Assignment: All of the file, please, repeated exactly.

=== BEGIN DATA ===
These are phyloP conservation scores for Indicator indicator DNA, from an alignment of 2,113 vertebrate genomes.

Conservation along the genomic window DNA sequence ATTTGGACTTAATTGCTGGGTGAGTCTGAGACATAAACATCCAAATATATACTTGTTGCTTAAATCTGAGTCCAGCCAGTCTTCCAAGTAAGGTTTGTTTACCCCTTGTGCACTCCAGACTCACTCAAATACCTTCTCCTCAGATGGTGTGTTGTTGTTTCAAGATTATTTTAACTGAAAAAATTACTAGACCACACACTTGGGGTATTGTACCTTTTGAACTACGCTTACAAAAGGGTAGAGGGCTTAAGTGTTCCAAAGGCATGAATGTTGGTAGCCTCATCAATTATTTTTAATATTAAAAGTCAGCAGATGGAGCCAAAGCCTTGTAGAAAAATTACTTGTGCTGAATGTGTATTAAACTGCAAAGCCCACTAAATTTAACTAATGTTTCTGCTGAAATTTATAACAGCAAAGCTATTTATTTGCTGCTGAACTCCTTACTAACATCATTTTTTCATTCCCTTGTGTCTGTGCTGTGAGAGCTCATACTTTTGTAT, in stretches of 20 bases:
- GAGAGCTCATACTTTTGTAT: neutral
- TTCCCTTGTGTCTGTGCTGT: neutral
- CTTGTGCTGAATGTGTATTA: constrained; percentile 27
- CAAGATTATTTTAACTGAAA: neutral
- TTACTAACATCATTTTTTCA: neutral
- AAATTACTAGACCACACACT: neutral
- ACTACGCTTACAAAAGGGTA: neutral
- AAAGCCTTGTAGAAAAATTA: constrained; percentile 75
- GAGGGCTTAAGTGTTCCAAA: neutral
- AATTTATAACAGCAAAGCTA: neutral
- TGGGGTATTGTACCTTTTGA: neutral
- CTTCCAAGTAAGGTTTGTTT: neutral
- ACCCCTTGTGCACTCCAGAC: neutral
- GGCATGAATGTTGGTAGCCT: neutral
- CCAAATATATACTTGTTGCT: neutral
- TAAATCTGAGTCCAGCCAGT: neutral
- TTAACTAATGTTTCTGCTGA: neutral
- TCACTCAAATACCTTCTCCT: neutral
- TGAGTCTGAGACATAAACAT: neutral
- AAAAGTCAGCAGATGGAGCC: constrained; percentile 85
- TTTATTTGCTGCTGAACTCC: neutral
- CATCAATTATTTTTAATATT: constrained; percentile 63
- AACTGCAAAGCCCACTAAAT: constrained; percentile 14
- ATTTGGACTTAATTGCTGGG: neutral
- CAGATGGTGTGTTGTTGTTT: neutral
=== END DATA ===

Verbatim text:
These are phyloP conservation scores for Indicator indicator DNA, from an alignment of 2,113 vertebrate genomes.

Conservation along the genomic window DNA sequence ATTTGGACTTAATTGCTGGGTGAGTCTGAGACATAAACATCCAAATATATACTTGTTGCTTAAATCTGAGTCCAGCCAGTCTTCCAAGTAAGGTTTGTTTACCCCTTGTGCACTCCAGACTCACTCAAATACCTTCTCCTCAGATGGTGTGTTGTTGTTTCAAGATTATTTTAACTGAAAAAATTACTAGACCACACACTTGGGGTATTGTACCTTTTGAACTACGCTTACAAAAGGGTAGAGGGCTTAAGTGTTCCAAAGGCATGAATGTTGGTAGCCTCATCAATTATTTTTAATATTAAAAGTCAGCAGATGGAGCCAAAGCCTTGTAGAAAAATTACTTGTGCTGAATGTGTATTAAACTGCAAAGCCCACTAAATTTAACTAATGTTTCTGCTGAAATTTATAACAGCAAAGCTATTTATTTGCTGCTGAACTCCTTACTAACATCATTTTTTCATTCCCTTGTGTCTGTGCTGTGAGAGCTCATACTTTTGTAT, in stretches of 20 bases:
- GAGAGCTCATACTTTTGTAT: neutral
- TTCCCTTGTGTCTGTGCTGT: neutral
- CTTGTGCTGAATGTGTATTA: constrained; percentile 27
- CAAGATTATTTTAACTGAAA: neutral
- TTACTAACATCATTTTTTCA: neutral
- AAATTACTAGACCACACACT: neutral
- ACTACGCTTACAAAAGGGTA: neutral
- AAAGCCTTGTAGAAAAATTA: constrained; percentile 75
- GAGGGCTTAAGTGTTCCAAA: neutral
- AATTTATAACAGCAAAGCTA: neutral
- TGGGGTATTGTACCTTTTGA: neutral
- CTTCCAAGTAAGGTTTGTTT: neutral
- ACCCCTTGTGCACTCCAGAC: neutral
- GGCATGAATGTTGGTAGCCT: neutral
- CCAAATATATACTTGTTGCT: neutral
- TAAATCTGAGTCCAGCCAGT: neutral
- TTAACTAATGTTTCTGCTGA: neutral
- TCACTCAAATACCTTCTCCT: neutral
- TGAGTCTGAGACATAAACAT: neutral
- AAAAGTCAGCAGATGGAGCC: constrained; percentile 85
- TTTATTTGCTGCTGAACTCC: neutral
- CATCAATTATTTTTAATATT: constrained; percentile 63
- AACTGCAAAGCCCACTAAAT: constrained; percentile 14
- ATTTGGACTTAATTGCTGGG: neutral
- CAGATGGTGTGTTGTTGTTT: neutral